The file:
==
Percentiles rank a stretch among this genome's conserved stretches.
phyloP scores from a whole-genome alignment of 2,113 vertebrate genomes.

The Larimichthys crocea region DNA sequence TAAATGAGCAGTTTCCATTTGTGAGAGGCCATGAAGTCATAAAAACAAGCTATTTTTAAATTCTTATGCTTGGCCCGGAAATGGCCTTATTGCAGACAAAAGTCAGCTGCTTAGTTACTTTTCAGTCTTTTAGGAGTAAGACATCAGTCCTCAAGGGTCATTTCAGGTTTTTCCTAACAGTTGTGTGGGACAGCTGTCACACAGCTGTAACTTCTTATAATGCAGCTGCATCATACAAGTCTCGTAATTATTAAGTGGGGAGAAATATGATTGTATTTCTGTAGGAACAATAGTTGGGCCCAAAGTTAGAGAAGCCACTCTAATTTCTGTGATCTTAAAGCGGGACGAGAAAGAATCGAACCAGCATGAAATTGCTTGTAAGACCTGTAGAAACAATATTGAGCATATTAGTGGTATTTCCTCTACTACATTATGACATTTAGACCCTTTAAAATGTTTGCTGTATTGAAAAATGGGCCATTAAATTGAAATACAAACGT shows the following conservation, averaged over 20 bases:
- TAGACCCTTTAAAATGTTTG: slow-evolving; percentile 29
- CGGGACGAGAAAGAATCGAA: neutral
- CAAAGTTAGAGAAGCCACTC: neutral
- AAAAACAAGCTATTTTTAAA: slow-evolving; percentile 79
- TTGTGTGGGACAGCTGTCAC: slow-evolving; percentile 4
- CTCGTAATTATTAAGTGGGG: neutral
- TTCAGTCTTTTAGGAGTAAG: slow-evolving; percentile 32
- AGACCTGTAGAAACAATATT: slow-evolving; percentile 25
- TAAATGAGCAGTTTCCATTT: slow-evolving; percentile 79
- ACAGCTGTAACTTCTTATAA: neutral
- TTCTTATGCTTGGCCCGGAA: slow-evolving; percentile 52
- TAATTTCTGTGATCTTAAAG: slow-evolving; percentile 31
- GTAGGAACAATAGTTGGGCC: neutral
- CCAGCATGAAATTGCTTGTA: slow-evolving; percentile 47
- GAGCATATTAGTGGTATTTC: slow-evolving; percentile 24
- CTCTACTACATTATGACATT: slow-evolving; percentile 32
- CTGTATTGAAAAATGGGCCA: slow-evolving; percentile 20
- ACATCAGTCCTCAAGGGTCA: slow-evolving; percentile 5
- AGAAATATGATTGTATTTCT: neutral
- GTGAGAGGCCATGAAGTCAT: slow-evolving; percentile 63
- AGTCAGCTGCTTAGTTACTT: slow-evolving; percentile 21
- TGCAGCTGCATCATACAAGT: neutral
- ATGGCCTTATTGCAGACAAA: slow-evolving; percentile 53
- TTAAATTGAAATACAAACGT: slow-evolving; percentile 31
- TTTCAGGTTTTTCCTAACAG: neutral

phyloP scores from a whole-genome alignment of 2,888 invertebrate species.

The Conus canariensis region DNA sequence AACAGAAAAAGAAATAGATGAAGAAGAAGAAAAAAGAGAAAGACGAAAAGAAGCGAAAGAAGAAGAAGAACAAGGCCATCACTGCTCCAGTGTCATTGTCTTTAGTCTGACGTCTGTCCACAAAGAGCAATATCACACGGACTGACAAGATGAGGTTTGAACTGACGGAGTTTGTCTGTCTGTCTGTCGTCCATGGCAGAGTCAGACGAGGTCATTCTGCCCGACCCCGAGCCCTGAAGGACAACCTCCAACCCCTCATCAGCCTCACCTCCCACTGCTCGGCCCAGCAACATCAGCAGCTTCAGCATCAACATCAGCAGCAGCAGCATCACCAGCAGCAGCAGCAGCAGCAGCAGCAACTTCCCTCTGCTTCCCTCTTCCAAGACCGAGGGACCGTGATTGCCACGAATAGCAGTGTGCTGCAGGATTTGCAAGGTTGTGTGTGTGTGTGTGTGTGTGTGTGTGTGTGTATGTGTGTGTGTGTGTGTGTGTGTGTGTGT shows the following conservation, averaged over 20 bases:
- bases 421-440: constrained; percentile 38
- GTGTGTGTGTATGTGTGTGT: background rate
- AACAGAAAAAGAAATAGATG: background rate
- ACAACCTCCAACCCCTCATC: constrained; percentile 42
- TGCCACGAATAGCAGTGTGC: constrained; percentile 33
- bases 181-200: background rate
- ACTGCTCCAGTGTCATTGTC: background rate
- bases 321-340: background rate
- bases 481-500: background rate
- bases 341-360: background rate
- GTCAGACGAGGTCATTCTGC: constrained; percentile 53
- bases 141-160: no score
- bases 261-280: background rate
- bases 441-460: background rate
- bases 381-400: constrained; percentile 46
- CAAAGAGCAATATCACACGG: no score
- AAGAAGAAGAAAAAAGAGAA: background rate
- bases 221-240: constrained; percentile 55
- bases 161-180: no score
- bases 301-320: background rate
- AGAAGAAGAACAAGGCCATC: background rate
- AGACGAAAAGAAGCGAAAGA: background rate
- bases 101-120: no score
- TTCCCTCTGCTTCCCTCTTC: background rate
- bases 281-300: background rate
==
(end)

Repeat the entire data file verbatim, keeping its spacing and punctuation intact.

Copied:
Percentiles rank a stretch among this genome's conserved stretches.
phyloP scores from a whole-genome alignment of 2,113 vertebrate genomes.

The Larimichthys crocea region DNA sequence TAAATGAGCAGTTTCCATTTGTGAGAGGCCATGAAGTCATAAAAACAAGCTATTTTTAAATTCTTATGCTTGGCCCGGAAATGGCCTTATTGCAGACAAAAGTCAGCTGCTTAGTTACTTTTCAGTCTTTTAGGAGTAAGACATCAGTCCTCAAGGGTCATTTCAGGTTTTTCCTAACAGTTGTGTGGGACAGCTGTCACACAGCTGTAACTTCTTATAATGCAGCTGCATCATACAAGTCTCGTAATTATTAAGTGGGGAGAAATATGATTGTATTTCTGTAGGAACAATAGTTGGGCCCAAAGTTAGAGAAGCCACTCTAATTTCTGTGATCTTAAAGCGGGACGAGAAAGAATCGAACCAGCATGAAATTGCTTGTAAGACCTGTAGAAACAATATTGAGCATATTAGTGGTATTTCCTCTACTACATTATGACATTTAGACCCTTTAAAATGTTTGCTGTATTGAAAAATGGGCCATTAAATTGAAATACAAACGT shows the following conservation, averaged over 20 bases:
- TAGACCCTTTAAAATGTTTG: slow-evolving; percentile 29
- CGGGACGAGAAAGAATCGAA: neutral
- CAAAGTTAGAGAAGCCACTC: neutral
- AAAAACAAGCTATTTTTAAA: slow-evolving; percentile 79
- TTGTGTGGGACAGCTGTCAC: slow-evolving; percentile 4
- CTCGTAATTATTAAGTGGGG: neutral
- TTCAGTCTTTTAGGAGTAAG: slow-evolving; percentile 32
- AGACCTGTAGAAACAATATT: slow-evolving; percentile 25
- TAAATGAGCAGTTTCCATTT: slow-evolving; percentile 79
- ACAGCTGTAACTTCTTATAA: neutral
- TTCTTATGCTTGGCCCGGAA: slow-evolving; percentile 52
- TAATTTCTGTGATCTTAAAG: slow-evolving; percentile 31
- GTAGGAACAATAGTTGGGCC: neutral
- CCAGCATGAAATTGCTTGTA: slow-evolving; percentile 47
- GAGCATATTAGTGGTATTTC: slow-evolving; percentile 24
- CTCTACTACATTATGACATT: slow-evolving; percentile 32
- CTGTATTGAAAAATGGGCCA: slow-evolving; percentile 20
- ACATCAGTCCTCAAGGGTCA: slow-evolving; percentile 5
- AGAAATATGATTGTATTTCT: neutral
- GTGAGAGGCCATGAAGTCAT: slow-evolving; percentile 63
- AGTCAGCTGCTTAGTTACTT: slow-evolving; percentile 21
- TGCAGCTGCATCATACAAGT: neutral
- ATGGCCTTATTGCAGACAAA: slow-evolving; percentile 53
- TTAAATTGAAATACAAACGT: slow-evolving; percentile 31
- TTTCAGGTTTTTCCTAACAG: neutral

phyloP scores from a whole-genome alignment of 2,888 invertebrate species.

The Conus canariensis region DNA sequence AACAGAAAAAGAAATAGATGAAGAAGAAGAAAAAAGAGAAAGACGAAAAGAAGCGAAAGAAGAAGAAGAACAAGGCCATCACTGCTCCAGTGTCATTGTCTTTAGTCTGACGTCTGTCCACAAAGAGCAATATCACACGGACTGACAAGATGAGGTTTGAACTGACGGAGTTTGTCTGTCTGTCTGTCGTCCATGGCAGAGTCAGACGAGGTCATTCTGCCCGACCCCGAGCCCTGAAGGACAACCTCCAACCCCTCATCAGCCTCACCTCCCACTGCTCGGCCCAGCAACATCAGCAGCTTCAGCATCAACATCAGCAGCAGCAGCATCACCAGCAGCAGCAGCAGCAGCAGCAGCAACTTCCCTCTGCTTCCCTCTTCCAAGACCGAGGGACCGTGATTGCCACGAATAGCAGTGTGCTGCAGGATTTGCAAGGTTGTGTGTGTGTGTGTGTGTGTGTGTGTGTGTGTATGTGTGTGTGTGTGTGTGTGTGTGTGTGT shows the following conservation, averaged over 20 bases:
- bases 421-440: constrained; percentile 38
- GTGTGTGTGTATGTGTGTGT: background rate
- AACAGAAAAAGAAATAGATG: background rate
- ACAACCTCCAACCCCTCATC: constrained; percentile 42
- TGCCACGAATAGCAGTGTGC: constrained; percentile 33
- bases 181-200: background rate
- ACTGCTCCAGTGTCATTGTC: background rate
- bases 321-340: background rate
- bases 481-500: background rate
- bases 341-360: background rate
- GTCAGACGAGGTCATTCTGC: constrained; percentile 53
- bases 141-160: no score
- bases 261-280: background rate
- bases 441-460: background rate
- bases 381-400: constrained; percentile 46
- CAAAGAGCAATATCACACGG: no score
- AAGAAGAAGAAAAAAGAGAA: background rate
- bases 221-240: constrained; percentile 55
- bases 161-180: no score
- bases 301-320: background rate
- AGAAGAAGAACAAGGCCATC: background rate
- AGACGAAAAGAAGCGAAAGA: background rate
- bases 101-120: no score
- TTCCCTCTGCTTCCCTCTTC: background rate
- bases 281-300: background rate